We underestimated Countrywide’s vulnerability to liquidity risk
We discussed our portfolios at some length in our last quarterly letter and will do so again when we write the next quarterly report.
In the meantime, we have received calls and emails from shareholders asking how we are dealing with the current market and what our outlook is. Without going into specific transactions, we thought it might be helpful to make a few general comments:
We are continually re-assessing each company’s prospects and financial strength, and we have made some portfolio changes that we believe reduce our exposure to future credit problems while maintaining considerable upside potential. We believe we are being realistic and willing to adjust to an evolving environment;
While few financial company stocks have escaped unscathed (Berkshire Hathaway, our largest holding, being a notable exception), we believe that the market has over-reacted to the potential credit exposure of many good companies;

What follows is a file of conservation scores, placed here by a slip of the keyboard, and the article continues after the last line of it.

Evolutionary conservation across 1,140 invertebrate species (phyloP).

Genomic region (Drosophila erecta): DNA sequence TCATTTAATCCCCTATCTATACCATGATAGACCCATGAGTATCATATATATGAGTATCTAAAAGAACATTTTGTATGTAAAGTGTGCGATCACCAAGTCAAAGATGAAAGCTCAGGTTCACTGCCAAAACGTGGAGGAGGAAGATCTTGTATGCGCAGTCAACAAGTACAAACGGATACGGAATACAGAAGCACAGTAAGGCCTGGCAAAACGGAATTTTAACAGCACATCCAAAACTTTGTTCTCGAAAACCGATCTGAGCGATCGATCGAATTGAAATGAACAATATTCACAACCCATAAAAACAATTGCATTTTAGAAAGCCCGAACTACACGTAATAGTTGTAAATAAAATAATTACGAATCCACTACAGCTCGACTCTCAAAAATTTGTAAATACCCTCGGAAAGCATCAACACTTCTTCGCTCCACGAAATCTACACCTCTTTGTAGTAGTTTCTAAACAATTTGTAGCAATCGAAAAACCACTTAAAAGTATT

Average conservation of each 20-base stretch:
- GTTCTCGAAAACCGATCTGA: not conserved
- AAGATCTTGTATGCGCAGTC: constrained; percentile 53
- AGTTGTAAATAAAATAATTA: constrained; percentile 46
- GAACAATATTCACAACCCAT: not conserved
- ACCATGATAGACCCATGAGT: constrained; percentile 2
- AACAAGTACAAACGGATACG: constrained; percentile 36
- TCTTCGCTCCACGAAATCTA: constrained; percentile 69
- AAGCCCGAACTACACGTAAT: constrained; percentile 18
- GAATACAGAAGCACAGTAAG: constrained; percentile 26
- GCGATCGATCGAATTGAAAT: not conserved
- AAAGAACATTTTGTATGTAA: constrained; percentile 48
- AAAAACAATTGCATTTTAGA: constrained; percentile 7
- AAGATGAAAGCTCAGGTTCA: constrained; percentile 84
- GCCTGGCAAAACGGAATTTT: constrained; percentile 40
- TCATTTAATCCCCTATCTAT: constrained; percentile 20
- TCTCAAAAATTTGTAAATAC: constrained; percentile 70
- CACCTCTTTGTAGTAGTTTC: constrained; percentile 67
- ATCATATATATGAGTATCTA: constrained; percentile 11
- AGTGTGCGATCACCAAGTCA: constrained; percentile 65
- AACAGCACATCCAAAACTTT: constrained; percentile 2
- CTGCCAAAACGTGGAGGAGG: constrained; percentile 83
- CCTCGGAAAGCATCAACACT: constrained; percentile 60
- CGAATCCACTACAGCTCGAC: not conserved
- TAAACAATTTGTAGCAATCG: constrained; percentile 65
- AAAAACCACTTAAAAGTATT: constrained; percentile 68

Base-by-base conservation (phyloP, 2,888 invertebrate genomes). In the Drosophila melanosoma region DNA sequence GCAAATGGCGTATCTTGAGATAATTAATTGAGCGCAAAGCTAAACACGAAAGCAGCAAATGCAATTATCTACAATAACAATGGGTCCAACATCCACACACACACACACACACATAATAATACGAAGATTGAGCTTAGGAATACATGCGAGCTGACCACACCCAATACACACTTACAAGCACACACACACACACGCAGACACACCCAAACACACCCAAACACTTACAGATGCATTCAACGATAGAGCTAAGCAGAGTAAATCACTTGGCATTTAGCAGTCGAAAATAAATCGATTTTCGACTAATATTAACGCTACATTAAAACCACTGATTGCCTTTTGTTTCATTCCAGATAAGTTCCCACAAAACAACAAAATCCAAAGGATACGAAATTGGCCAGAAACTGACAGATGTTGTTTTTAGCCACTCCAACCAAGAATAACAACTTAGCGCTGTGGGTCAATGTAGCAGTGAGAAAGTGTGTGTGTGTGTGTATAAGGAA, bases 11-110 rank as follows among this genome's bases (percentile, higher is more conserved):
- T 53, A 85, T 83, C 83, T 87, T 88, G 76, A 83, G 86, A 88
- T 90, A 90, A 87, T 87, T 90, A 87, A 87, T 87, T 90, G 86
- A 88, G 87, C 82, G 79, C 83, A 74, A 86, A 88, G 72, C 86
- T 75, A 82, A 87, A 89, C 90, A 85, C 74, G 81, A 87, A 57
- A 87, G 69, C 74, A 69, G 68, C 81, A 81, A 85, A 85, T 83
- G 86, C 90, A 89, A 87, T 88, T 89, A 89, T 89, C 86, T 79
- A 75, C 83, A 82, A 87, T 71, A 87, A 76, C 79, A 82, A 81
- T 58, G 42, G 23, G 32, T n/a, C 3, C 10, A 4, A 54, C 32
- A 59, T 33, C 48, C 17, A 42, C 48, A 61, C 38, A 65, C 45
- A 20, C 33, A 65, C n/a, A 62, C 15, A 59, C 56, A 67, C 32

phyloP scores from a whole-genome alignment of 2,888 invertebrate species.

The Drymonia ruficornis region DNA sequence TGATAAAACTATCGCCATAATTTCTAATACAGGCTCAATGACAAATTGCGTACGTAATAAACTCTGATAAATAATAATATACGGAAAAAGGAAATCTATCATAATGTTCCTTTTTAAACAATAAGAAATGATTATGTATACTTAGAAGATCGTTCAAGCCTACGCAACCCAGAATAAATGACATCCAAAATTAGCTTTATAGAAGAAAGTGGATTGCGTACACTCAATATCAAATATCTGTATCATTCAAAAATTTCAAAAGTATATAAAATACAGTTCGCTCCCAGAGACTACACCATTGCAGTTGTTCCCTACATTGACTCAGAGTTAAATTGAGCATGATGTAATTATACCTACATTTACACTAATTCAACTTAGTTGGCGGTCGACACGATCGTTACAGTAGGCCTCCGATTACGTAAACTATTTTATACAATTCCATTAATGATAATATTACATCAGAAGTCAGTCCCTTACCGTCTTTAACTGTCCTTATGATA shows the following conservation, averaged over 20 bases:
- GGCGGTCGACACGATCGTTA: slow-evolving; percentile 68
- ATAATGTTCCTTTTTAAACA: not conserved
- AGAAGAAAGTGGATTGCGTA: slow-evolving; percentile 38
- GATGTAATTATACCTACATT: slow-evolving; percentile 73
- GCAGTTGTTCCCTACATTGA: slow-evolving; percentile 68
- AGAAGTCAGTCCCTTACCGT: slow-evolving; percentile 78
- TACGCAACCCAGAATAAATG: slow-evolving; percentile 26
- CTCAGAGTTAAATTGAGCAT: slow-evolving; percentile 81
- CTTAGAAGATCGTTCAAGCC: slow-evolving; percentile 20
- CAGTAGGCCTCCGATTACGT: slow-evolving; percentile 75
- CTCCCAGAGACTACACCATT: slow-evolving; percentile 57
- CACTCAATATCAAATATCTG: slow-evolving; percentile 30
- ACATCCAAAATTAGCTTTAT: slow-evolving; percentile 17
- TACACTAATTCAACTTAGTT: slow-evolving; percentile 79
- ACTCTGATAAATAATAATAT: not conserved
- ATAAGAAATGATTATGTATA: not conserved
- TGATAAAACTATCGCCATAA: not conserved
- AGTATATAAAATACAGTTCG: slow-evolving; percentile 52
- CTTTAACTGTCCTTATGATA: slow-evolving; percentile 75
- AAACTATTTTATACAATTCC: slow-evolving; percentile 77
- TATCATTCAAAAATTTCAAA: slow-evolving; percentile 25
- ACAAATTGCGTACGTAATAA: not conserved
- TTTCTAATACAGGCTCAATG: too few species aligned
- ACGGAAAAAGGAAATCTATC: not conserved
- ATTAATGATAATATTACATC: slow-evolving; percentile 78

Many stocks’ prices already appear to discount a recession that may or may not occur. We believe our companies are priced at discounts to their intrinsic values whether or not their earnings and cash flows are depressed for a few quarters by a weak economy.
We have seen markets like this before—e.g. 1974, 1982, 1987, 1990, 1994, 1998, and 2002—when it was hard to imagine how stocks could ever go up again. In various combinations, Iraq and other geopolitical uncertainties, oil and other commodity prices, speculative excesses in securities markets, and credit problems periodically shake the economy and scare investors. The size and pervasiveness of the credit and liquidity issues today seem more daunting than ever, but this kind of environment has always presented great opportunities for investors. We have no idea when the panic will subside, but stocks have a way of bottoming long before all the uncertainties are removed. In the meantime, our companies are making lots of money and investing it wisely.
Read the complete letter